Here’s a quick demonstration on how the Cuatro sounds:
Cuatro Demonstration by Professor Adrian Toro
Cuatro Demonstration by Professor Luis Natera
In this course we will give you an introduction on how to play the Cuatro using your Uke experience. We’ll first see how to tune and hold the instrument and later how to play chords and strumming patters.
Can I play Ukulele songs with the Cuatro?
You can definitely make use of Ukulele interpretations with the Cuatro. The resulting sounds can come across differently, but essentially as long as you make use of the same chords and the rhythm, then you can repeat what you play with the Cuatro. Translating the interpretations is slightly different.
It is not as easy as moving over a couple of frets, but it is easy to see how we come to this conclusion. The traditional tuning of the Ukulele is (G – C – E – A) and the tuning of the Cuatro is (A – D – F# – B). Basically everything is one tone lower than the Cuatro. In fact, the Ukulele can be tuned the same as the Cuatro! If you have some favourite music for the Uke, give it a try with the Cuatro! We have a full song library where you can find chords for both Ukulele and Cuatro.
Let’s start our introduction to the Cuatro. Select the next lesson to start:
Saturdays 10:00 – 15:00 CET (What Time is It?)
Online learning is a great way to learn how to play the Cuatro or Bandola, but sometimes we prefer a more conventional way of learning.
We are now offering the possibility to take private lessons with Darwin Medina who is one of the emerging artist in the world of the Cuatro. Where are these lessons being offered? From the comfort of your own home! The private lessons are offered through Skype or Google Hangout sessions and can be followed from any location.
Exploring Your Fretboard Public Demonstration
How are the classes lead?
Darwin Medina has a wealth of experience as an instructor and will first evaluate the level of his student. Based on the level and goal of the student, he will lead the lessons and orientate them towards achieving your goals as a Cuatro student. The lessons can be catered to your liking, whether you wish to learn a couple of rhythms, how to play a specific song or wish to improve your current skills, the classes will be specific to you.
Classes can be viewed in English or Spanish!
Lessons are purchased in packages of 4 hours. Typically each class has the duration of 1 hour, but this can be discussed with the instructor to be extended to 1.5 hours. After having purchased the 4 hour package, you will be contacted directly by our scheduling team to set up the first appointment. After direct contact has been established, then the instructor will organize the remaining lessons.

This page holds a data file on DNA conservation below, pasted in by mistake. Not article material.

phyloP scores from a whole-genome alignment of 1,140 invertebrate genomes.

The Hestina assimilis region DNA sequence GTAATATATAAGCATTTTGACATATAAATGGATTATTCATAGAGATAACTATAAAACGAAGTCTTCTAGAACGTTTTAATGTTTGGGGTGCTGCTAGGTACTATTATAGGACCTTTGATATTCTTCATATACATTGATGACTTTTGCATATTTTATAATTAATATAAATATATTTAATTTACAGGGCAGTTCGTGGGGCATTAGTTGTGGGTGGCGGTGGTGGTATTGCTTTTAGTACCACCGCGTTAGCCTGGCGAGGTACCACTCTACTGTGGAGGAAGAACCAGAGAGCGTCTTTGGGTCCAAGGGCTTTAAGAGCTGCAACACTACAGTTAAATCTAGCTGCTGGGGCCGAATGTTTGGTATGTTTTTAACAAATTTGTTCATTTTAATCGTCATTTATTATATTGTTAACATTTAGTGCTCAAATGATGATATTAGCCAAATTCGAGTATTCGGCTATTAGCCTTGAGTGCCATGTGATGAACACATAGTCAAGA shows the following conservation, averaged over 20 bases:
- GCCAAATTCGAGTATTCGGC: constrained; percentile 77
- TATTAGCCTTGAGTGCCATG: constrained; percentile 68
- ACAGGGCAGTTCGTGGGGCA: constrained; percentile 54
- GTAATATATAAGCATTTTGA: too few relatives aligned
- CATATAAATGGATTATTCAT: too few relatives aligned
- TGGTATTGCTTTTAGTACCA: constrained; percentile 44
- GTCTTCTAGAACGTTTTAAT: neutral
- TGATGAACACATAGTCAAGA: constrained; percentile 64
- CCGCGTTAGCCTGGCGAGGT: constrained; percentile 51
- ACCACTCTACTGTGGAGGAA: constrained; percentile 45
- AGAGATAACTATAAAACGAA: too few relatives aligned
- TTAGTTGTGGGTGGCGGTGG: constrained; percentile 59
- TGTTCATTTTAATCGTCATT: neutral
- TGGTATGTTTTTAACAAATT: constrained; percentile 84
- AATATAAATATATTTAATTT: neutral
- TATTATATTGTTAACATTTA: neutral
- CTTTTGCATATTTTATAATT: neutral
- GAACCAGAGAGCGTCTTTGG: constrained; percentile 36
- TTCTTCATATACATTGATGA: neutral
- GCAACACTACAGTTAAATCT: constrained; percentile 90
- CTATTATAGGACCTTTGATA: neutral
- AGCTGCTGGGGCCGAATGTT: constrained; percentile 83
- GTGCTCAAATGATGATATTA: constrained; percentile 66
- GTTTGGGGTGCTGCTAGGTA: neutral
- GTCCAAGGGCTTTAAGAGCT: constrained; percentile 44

Cost of Lessons
The lessons offered are 25 USD per hour with a grant total of 4 hours per package.
By purchasing a 4 hour package of lessons with Darwin Medina, you will receive a complementary 1 month of TuCuatro membership to our Learning Program Courses!
Are you ready to take the next step in your Cuatro learning?
Cheo Hurtado has also pioneered and been involved with events relating to the Cuatro such as the Siembra del Cuatro where Cuatristas from around Venezuela come together and present their works and interpretations. TuCuatro was a proud sponsor of the 2013 Siembra del Cuatro and TuCuatro was also heavily involved in the press releases and publicity of the 10 year anniversary of the Siembra del Cuatro.
Within this complementary course, you will hear from grand masters such as Cheo Hurtado providing their insights and experiences relating to the Cuatro. You will hear demonstrations, teachings, tips and a wealth of information relating to the instrument.
This is for Cuatro students of all levels. The material is relevant to anyone aspiring to play the Cuatro be it to ultimately play soloist songs or accompaniments. Take advantage and learn all you can from the master himself: Cheo Hurtado.
Following the Course & Subtitles:
All explained text is provided in English, but Cheo Hurtado does not speak English unfortunately. Here we present to you the first seminar delivered by Cheo Hurtado where there are 100% translations in the form of Subtittles in each and every video. Enjoy the seminar and please remember to TURN ON THE SUBTITLES UPON VIEWING THE VIDEOS.
This Course is 100% Complementary
Level 1: Get to know your instrument. Learn all parts of the cuatro with this introduction.
Expanding Your Skill Set